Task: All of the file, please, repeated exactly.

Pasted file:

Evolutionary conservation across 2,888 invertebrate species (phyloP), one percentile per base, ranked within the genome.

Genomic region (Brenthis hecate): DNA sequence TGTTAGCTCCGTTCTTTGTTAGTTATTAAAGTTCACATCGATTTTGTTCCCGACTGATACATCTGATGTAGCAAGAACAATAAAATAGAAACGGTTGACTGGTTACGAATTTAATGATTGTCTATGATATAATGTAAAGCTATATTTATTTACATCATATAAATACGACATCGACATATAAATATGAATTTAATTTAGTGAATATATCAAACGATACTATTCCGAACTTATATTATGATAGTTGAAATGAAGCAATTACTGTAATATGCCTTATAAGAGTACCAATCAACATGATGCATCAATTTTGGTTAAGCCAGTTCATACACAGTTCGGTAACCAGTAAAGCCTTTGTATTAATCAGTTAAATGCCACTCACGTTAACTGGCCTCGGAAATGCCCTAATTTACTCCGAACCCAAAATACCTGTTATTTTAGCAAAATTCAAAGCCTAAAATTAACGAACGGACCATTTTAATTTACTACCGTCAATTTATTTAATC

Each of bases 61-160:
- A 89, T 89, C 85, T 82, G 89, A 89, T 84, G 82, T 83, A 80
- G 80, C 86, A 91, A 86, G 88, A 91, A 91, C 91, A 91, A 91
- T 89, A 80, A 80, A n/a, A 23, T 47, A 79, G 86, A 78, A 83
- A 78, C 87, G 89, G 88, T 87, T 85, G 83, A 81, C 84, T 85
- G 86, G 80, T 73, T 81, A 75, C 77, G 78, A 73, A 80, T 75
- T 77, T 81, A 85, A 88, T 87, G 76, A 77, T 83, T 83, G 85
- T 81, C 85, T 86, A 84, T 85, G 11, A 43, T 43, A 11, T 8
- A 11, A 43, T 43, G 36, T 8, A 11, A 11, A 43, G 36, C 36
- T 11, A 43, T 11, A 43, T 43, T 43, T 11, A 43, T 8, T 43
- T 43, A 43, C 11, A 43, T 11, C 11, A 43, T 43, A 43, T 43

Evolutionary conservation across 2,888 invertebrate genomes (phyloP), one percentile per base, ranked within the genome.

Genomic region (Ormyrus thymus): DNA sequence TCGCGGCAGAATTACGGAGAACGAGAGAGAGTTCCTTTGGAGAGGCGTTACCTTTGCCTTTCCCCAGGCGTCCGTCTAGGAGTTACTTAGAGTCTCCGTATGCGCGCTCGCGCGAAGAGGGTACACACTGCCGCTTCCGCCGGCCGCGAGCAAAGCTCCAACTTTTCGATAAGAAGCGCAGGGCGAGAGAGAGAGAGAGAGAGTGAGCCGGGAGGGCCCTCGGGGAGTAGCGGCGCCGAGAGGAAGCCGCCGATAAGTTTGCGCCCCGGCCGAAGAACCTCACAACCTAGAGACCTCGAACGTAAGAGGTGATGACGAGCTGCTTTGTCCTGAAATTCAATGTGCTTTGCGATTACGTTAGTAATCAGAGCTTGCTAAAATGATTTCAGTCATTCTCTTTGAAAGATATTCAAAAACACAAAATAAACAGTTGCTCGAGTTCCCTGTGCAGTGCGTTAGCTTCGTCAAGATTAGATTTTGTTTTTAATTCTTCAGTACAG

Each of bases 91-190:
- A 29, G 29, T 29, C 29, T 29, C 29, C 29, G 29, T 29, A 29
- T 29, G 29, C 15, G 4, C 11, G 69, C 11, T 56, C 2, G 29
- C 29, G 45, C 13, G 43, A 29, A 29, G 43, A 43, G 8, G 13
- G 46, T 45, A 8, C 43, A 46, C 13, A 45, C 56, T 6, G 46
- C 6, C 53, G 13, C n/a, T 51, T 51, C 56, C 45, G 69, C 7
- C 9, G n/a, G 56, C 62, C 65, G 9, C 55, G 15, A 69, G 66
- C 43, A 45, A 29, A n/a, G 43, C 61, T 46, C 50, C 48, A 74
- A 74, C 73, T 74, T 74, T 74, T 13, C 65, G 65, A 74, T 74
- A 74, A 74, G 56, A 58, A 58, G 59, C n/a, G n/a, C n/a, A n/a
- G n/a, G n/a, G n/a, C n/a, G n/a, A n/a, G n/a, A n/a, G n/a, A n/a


Evolutionary conservation across 2,888 invertebrate species (phyloP), one percentile per base, ranked within the genome.

Genomic region (Brenthis hecate): DNA sequence TGTTAGCTCCGTTCTTTGTTAGTTATTAAAGTTCACATCGATTTTGTTCCCGACTGATACATCTGATGTAGCAAGAACAATAAAATAGAAACGGTTGACTGGTTACGAATTTAATGATTGTCTATGATATAATGTAAAGCTATATTTATTTACATCATATAAATACGACATCGACATATAAATATGAATTTAATTTAGTGAATATATCAAACGATACTATTCCGAACTTATATTATGATAGTTGAAATGAAGCAATTACTGTAATATGCCTTATAAGAGTACCAATCAACATGATGCATCAATTTTGGTTAAGCCAGTTCATACACAGTTCGGTAACCAGTAAAGCCTTTGTATTAATCAGTTAAATGCCACTCACGTTAACTGGCCTCGGAAATGCCCTAATTTACTCCGAACCCAAAATACCTGTTATTTTAGCAAAATTCAAAGCCTAAAATTAACGAACGGACCATTTTAATTTACTACCGTCAATTTATTTAATC

Each of bases 61-160:
- A 89, T 89, C 85, T 82, G 89, A 89, T 84, G 82, T 83, A 80
- G 80, C 86, A 91, A 86, G 88, A 91, A 91, C 91, A 91, A 91
- T 89, A 80, A 80, A n/a, A 23, T 47, A 79, G 86, A 78, A 83
- A 78, C 87, G 89, G 88, T 87, T 85, G 83, A 81, C 84, T 85
- G 86, G 80, T 73, T 81, A 75, C 77, G 78, A 73, A 80, T 75
- T 77, T 81, A 85, A 88, T 87, G 76, A 77, T 83, T 83, G 85
- T 81, C 85, T 86, A 84, T 85, G 11, A 43, T 43, A 11, T 8
- A 11, A 43, T 43, G 36, T 8, A 11, A 11, A 43, G 36, C 36
- T 11, A 43, T 11, A 43, T 43, T 43, T 11, A 43, T 8, T 43
- T 43, A 43, C 11, A 43, T 11, C 11, A 43, T 43, A 43, T 43

Evolutionary conservation across 2,888 invertebrate genomes (phyloP), one percentile per base, ranked within the genome.

Genomic region (Ormyrus thymus): DNA sequence TCGCGGCAGAATTACGGAGAACGAGAGAGAGTTCCTTTGGAGAGGCGTTACCTTTGCCTTTCCCCAGGCGTCCGTCTAGGAGTTACTTAGAGTCTCCGTATGCGCGCTCGCGCGAAGAGGGTACACACTGCCGCTTCCGCCGGCCGCGAGCAAAGCTCCAACTTTTCGATAAGAAGCGCAGGGCGAGAGAGAGAGAGAGAGAGTGAGCCGGGAGGGCCCTCGGGGAGTAGCGGCGCCGAGAGGAAGCCGCCGATAAGTTTGCGCCCCGGCCGAAGAACCTCACAACCTAGAGACCTCGAACGTAAGAGGTGATGACGAGCTGCTTTGTCCTGAAATTCAATGTGCTTTGCGATTACGTTAGTAATCAGAGCTTGCTAAAATGATTTCAGTCATTCTCTTTGAAAGATATTCAAAAACACAAAATAAACAGTTGCTCGAGTTCCCTGTGCAGTGCGTTAGCTTCGTCAAGATTAGATTTTGTTTTTAATTCTTCAGTACAG

Each of bases 91-190:
- A 29, G 29, T 29, C 29, T 29, C 29, C 29, G 29, T 29, A 29
- T 29, G 29, C 15, G 4, C 11, G 69, C 11, T 56, C 2, G 29
- C 29, G 45, C 13, G 43, A 29, A 29, G 43, A 43, G 8, G 13
- G 46, T 45, A 8, C 43, A 46, C 13, A 45, C 56, T 6, G 46
- C 6, C 53, G 13, C n/a, T 51, T 51, C 56, C 45, G 69, C 7
- C 9, G n/a, G 56, C 62, C 65, G 9, C 55, G 15, A 69, G 66
- C 43, A 45, A 29, A n/a, G 43, C 61, T 46, C 50, C 48, A 74
- A 74, C 73, T 74, T 74, T 74, T 13, C 65, G 65, A 74, T 74
- A 74, A 74, G 56, A 58, A 58, G 59, C n/a, G n/a, C n/a, A n/a
- G n/a, G n/a, G n/a, C n/a, G n/a, A n/a, G n/a, A n/a, G n/a, A n/a